A tract of land, called Misquanicut, meaning Salmon, extending about fifteen miles northward from the ocean, and ten miles eastward from Pawcatuck river, was purchased of Sosa, and Indian captain of the Narragansetts in 1661, by a company formed at Newport. Robert Burdick, Tobias Saunders and Joseph Clarke Sr., were the first settlers in 1661.

John Maxson soon followed. He married Mary Mosher, Daughter of Hogh Mosher who was one of the Purchasers of Misquanicut. Elder John Crandall soon followed. These all soon embraced the Sabbath, and joined the church at Newport. The first settlers of Misquanicut found it a thin, sandy and stony soil, covered with dense forests, without roads, inhabited by wild and ravenous beasts, such as bears, wolves and wild cats. Indians troubled them for twenty years. They made clearings and built one room log cabins, some of them half buried in the earth, usually near springs of running water. They had wide fireplaces, and rough homemade furniture and homespun clothes. After a little time their farms were surrounded and subdivided with stone walls.

Massachusetts and Connecticut both claimed Misquamicut. Tobias Saunders and Robert Burdick were arrested, and carried to Boston and committed to jail for probably more than a year. Joseph Clarke was also imprisoned in Hartford, Connecticut. Elder John Crandall, whose wife was Elizabeth, daughter of the famous Samuel Gorton, was persecuted and imprisoned in Boston for his Baptist beliefs. He was one of the purchasers and first settlers of Misquamicut. Died about 1676. Question of ownership was not permanently settled for more than forty years.

Arnold's history of R.I. in speaking of the above mentioned Saunders, Burdick and Clarke, says "Had it not been for the steadfast fight of these men, Rhode Island would not have held the territory." It would in the event, have belonged to Massachusetts or Connecticut instead of RI. "the state that bears distinction of being the first to establish religious liberty."

In May 1669, the name Misqumicut was changed to Westerly, when it was incorporated as a town (township) the fifth in the colony, (or state) with only twenty four freemen.

The Seventh Day Baptists in Westerly, though having a meeting house in Westerly, kept their membership in the Newport church until set off as a separate church in 1708. The church records state that "The church at the General Meeting held September 28, 1708 (new style) in the old Westerly meeting house, passed an act making two churches." after being considered one church for nearly forty years. Just previous to this date a business meeting was held at the home of Elder John Maxson, Jr. "to hear and consider the letter received from the Newport church in regard to permitting the members at Westerly to separate from the Mother Church."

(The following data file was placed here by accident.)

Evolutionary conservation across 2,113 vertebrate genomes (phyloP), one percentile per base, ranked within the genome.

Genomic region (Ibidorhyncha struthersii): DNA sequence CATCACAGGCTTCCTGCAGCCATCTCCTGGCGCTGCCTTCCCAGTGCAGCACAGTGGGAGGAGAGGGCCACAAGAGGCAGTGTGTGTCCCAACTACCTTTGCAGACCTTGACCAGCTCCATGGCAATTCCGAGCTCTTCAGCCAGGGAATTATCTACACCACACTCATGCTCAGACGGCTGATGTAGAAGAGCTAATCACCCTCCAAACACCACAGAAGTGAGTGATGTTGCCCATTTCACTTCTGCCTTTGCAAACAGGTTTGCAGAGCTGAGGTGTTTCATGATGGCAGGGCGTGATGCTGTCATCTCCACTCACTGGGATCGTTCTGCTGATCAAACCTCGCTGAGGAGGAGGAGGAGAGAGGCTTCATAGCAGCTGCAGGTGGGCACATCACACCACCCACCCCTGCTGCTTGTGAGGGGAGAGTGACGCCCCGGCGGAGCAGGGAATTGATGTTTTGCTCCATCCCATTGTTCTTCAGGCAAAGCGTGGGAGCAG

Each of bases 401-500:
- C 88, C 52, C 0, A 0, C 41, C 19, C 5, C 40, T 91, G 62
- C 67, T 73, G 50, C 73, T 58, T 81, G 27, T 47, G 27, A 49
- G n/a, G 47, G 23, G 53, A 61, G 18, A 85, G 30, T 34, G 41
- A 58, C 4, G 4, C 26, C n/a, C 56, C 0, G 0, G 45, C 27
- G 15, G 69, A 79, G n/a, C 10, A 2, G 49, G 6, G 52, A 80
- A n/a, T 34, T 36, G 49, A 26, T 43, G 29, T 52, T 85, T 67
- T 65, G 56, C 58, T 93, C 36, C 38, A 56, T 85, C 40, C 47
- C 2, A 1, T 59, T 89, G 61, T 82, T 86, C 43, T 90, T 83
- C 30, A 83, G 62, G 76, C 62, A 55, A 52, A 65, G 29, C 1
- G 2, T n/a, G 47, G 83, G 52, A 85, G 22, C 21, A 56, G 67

Both sides agreed to the proposition, at that meeting. The Westerly church is usually considered the Second S.D.B Church in America, though not organized as a separate church until September 28, 1708. At the division, the Newport church retained forty one members: the Westerly church Seventy two, including John Maxson, Sr., and Joseph Clarke Jr., and Joseph Maxson.

The first six pastors of this church were first chosen deacons, then elders, then leading elders (or pastors). It was expected that a deacon would become an elder. John Maxson Sr. was the first pastor, after the organization. He was seventy years old at the time of his ordination, and served twelve years, until his death in 1720. Of his ordination Samuel Hubbard says in his journal: "The 20th of said month our beloved brother John Maxson Sr., was ordained to the place and office of an elder of the congregation in and about Westerly by fasting and prayer and laying on of hands." In 1712, Joseph Clarke Jr., was ordained elder to be his assistant.

The first eight pastors of these churches were called "leading Elders"; beginning with the ninth, Daniel Coon, they were called pastors. The pastorates of the early pastors, or leading elders were as follows: John Maxson, Pastor for 12 years from 1708 to 1720 John Maxson Jr., Pastor for 27 years from 1720 to 1747 Joseph Maxson, Pastor for 3 years from 1747 to 1750 Thomas Hiscox, Pastor for 23 years from 1750 to 1773 Josuha Clarke, pastor for 20 years from 1773 to 1793 John Burdick, Pastor for 9 years from 1793 to 1802 Abram Coon, Pastor for 11 years from 1802 to 1813 Mathew Stillman, Pastor for 25 years from 1813 to 1838 Daniel Coon, Pastor for 14 years from 1838 to 1853

The ministers' Monument in the old cemetery of this church was dedicated August 28, 1899. It marks the spot where the meeting house stood from 1680 to 1852. As well as memorializing the pastors who served the church from 1708 to 1852. It is made of Westerly granite and is twenty five feet high.

It was erected largely through the generosity of the misses Maria L. and Harriet W. Potter, though for some years the church had planned the erection of such a monument. Upon its north face is the following inscription: "1680 - 1899

This Monument is a memorial to the early pastors of the Second Seventh Day Baptist Church in America. Whose remains lie buried with in the enclosing circle. They were stalwart men and sound preachers. They fought a good fight and kept the faith. Upon this spot stood the house of worship from 1680 to 1852"

Upon the West face is the following: "Thomas Hiscox, 1686-1773 John Burdick, 1732-1802 Joseph Maxson, 1672-1750 Abram Coon, 1763-1813 Mathew Stillman, 1770-1838 Daniel Coon, 1792-1858" Upon the east face the following: "Joseph Clarke Jr., 1670-1719 John Maxson, 1638-1720 John Maxson Jr., 1666-1747 Thomas Clarke, 1686-1767 Joshua Clarke, 1717-1793."